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Scott Carpenter was one of the seven original Mercury astronauts. He flew the second earth orbital mission for the United States in the capsule Aurora 7 on May 24, 1962.

Carpenter was also a naval pilot, aeronautical engineer, pioneer ocean explorer, and author. He passed away on October 10, 2013.

John Glenn flew the first United States orbital mission on February 20, 1962 aboard the Friendship 7 capsule. Carpenter served as capsule communicator during this flight. His radio transmission to his colleague during liftoff, “God speed, John Glenn,” has assumed iconic status.

During Glenn’s initial three orbits, he observed and reported countless luminescent particles in the atmosphere, particularly as his capsule moved from night into day. He said at the time that the particles were not coming from the capsule and were already up there.

You can hear Glenn’s actual transmissions describing the particles here.

During Carpenter’s Aurora 7 orbital flight, he tested a hypothesis about the particles. He tapped on the side of the capsule and noted that a shower of particles seemed to loosen and float away from the craft. Scientists assumed the particles were crystals of frozen liquid loosened by the tapping. They deduced that John Glenn had seen the same thing during his earlier flight.

Although Glenn had specifically said the particles were not coming from the craft, that they were already up there, and that they covered the sky, NASA scientists embraced the explanation that he had seen ice crystals coming from the capsule.

Carpenter on several occasions described an alternative hypothesis – that there were living creatures in Earth’s atmosphere, and that Glenn had passed through a swarm of such organisms. On one occasion he described them as “critters, living critters.”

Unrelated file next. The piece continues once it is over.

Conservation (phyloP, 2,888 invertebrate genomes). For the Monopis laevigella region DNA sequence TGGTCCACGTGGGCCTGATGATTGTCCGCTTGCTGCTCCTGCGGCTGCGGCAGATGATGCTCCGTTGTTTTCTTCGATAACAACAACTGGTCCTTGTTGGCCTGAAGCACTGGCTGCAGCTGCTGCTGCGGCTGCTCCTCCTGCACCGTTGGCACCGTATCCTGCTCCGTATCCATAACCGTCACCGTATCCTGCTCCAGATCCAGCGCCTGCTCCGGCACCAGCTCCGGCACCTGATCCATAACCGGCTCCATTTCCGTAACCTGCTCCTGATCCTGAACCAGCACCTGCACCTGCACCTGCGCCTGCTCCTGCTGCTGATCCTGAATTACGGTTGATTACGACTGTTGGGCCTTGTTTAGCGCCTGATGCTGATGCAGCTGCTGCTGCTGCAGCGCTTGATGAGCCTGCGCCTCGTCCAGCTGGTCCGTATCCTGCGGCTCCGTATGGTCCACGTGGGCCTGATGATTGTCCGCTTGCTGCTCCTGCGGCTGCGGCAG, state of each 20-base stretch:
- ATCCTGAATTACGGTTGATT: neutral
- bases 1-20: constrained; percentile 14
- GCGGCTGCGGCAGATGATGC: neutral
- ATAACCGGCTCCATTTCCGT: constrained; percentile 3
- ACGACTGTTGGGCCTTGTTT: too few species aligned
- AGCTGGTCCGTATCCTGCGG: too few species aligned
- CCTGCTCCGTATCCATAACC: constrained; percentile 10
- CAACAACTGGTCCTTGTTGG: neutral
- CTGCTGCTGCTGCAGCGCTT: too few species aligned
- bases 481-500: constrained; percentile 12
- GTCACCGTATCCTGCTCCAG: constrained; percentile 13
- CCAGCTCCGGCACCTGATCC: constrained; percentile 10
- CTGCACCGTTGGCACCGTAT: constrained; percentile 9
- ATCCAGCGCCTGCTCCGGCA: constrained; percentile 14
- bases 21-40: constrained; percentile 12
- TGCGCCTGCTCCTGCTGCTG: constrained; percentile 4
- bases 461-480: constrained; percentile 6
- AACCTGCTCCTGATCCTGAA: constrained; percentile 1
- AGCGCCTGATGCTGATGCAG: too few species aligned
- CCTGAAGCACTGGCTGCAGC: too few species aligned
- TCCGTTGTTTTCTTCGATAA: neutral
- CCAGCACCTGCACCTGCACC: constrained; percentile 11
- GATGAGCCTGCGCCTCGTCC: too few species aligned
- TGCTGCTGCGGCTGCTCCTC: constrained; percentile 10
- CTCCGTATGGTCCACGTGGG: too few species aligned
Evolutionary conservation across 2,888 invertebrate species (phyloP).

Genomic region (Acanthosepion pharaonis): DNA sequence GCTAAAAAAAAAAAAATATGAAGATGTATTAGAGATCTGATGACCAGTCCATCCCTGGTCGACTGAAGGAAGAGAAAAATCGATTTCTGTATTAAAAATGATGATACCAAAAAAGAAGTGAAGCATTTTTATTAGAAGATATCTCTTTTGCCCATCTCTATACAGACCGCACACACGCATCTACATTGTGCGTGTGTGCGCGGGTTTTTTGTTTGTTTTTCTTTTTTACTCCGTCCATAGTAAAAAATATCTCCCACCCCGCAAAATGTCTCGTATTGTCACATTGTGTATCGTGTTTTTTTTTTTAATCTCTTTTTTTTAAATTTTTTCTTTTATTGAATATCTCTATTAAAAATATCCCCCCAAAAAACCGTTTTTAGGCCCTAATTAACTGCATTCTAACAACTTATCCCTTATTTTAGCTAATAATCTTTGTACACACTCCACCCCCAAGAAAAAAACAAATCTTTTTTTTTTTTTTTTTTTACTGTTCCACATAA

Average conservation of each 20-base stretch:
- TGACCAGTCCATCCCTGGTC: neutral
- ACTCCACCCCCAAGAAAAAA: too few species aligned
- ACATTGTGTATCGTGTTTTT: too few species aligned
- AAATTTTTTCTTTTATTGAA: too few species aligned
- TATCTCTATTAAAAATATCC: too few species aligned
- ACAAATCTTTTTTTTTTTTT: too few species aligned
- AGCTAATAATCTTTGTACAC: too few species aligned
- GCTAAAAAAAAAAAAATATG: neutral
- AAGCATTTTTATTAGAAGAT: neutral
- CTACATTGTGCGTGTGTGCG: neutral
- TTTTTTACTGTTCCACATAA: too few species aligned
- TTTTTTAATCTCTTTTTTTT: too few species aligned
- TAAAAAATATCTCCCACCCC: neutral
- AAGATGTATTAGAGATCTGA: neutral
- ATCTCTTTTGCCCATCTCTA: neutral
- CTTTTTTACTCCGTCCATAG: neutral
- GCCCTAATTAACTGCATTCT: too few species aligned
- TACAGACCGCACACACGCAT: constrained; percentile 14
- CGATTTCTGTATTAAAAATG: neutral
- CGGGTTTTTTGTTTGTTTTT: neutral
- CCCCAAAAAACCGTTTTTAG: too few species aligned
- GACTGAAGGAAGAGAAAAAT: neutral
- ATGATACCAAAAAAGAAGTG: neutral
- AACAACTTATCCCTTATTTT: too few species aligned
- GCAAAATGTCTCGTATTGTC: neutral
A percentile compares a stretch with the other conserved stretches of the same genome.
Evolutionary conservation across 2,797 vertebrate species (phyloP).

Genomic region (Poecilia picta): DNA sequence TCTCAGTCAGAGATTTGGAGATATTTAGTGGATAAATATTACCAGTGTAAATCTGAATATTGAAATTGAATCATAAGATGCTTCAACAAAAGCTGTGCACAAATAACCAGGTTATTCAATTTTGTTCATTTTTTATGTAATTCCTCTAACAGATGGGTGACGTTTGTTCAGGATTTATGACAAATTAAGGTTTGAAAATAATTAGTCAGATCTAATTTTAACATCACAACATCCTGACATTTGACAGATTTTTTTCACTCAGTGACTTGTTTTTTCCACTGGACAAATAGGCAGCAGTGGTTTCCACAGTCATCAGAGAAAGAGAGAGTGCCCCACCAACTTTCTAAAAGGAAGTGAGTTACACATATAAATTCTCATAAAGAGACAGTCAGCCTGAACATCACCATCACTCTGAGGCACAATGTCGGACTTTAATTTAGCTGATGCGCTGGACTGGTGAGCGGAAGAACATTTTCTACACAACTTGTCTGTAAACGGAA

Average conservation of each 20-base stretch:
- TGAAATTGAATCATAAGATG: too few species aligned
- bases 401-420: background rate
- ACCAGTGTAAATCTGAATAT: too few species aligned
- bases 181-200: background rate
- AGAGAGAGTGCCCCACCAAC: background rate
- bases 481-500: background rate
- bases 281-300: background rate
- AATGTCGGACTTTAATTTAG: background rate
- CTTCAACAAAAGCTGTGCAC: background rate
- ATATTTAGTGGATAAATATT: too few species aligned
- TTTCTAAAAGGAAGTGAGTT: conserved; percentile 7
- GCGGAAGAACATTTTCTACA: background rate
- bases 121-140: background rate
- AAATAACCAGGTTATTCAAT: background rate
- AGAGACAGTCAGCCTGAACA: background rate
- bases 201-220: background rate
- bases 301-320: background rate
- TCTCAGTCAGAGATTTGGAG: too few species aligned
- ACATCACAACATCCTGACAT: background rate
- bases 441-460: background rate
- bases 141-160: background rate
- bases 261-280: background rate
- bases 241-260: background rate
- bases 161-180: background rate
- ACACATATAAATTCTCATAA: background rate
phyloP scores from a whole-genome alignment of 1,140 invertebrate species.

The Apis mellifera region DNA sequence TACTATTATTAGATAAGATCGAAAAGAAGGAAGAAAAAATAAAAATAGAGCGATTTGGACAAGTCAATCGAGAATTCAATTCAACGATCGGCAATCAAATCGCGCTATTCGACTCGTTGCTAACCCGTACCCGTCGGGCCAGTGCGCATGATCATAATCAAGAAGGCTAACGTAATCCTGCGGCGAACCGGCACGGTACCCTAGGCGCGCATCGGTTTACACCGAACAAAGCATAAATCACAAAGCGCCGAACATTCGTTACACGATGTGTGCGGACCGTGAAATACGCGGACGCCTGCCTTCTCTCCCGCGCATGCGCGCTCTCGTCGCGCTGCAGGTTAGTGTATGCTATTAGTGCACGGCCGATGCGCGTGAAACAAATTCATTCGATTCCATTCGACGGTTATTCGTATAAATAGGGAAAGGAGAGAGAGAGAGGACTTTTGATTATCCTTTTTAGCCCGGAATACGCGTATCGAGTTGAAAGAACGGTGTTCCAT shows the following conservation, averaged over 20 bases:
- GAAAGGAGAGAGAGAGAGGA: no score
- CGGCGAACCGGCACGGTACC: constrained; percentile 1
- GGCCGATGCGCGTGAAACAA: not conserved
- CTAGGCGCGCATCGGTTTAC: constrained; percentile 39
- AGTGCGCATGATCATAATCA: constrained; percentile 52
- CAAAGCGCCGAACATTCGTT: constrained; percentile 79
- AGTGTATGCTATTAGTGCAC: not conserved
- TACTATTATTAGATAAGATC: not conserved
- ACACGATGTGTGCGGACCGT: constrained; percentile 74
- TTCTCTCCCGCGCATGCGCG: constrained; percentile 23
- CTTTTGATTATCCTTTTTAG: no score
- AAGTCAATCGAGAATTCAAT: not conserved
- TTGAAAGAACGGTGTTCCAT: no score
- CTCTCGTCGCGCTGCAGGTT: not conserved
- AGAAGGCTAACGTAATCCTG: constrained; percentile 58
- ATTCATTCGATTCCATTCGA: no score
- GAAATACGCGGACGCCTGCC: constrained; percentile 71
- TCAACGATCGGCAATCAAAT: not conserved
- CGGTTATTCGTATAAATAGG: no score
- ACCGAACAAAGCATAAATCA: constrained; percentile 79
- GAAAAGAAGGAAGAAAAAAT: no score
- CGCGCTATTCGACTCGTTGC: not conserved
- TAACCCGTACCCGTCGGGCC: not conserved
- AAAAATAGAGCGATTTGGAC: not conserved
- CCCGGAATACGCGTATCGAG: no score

During an interview for a documentary on the 50th anniversary of Glenn’s Friendship 7 flight, Carpenter went into detail about how some of the best scientific minds at the time considered that there were living creatures in the atmosphere. He describes, seemingly wistfully, how after his experience, in the eyes of most scientists, the living creatures became inanimate ice crystals.

Even if Carpenter produced a shower of particles by tapping the side of his capsule, were they necessarily just crystals of frozen liquid? Could they have been organisms clinging to the side of his craft after he passed through a swarm, dislodged by the tapping?

We tried to contact Commander Carpenter several times as we began studying the possibilities for life in the sky. His assistants were never able to arrange an interview. His amazing career ended with his passing in 2013, at the age of 88.

If Carpenter was entirely convinced that he had neatly solved the mystery of the atmospheric particles, it seems unlikely he would repeatedly describe the alternative hypothesis of “living critters.” Perhaps he instinctively knew there was more to explore.

We can honor Scott Carpenter’s memory and his pioneering achievements by studying the possibilities for atmospheric life that he and his colleagues in space exploration have revealed.

The actual audio from Glenn’s Friendship 7 flight and dozens of other actual NASA clips of lifelike UFOs can be found as extras on the DVD or Blu-ray versions of Not Alone.


Looking for Life Above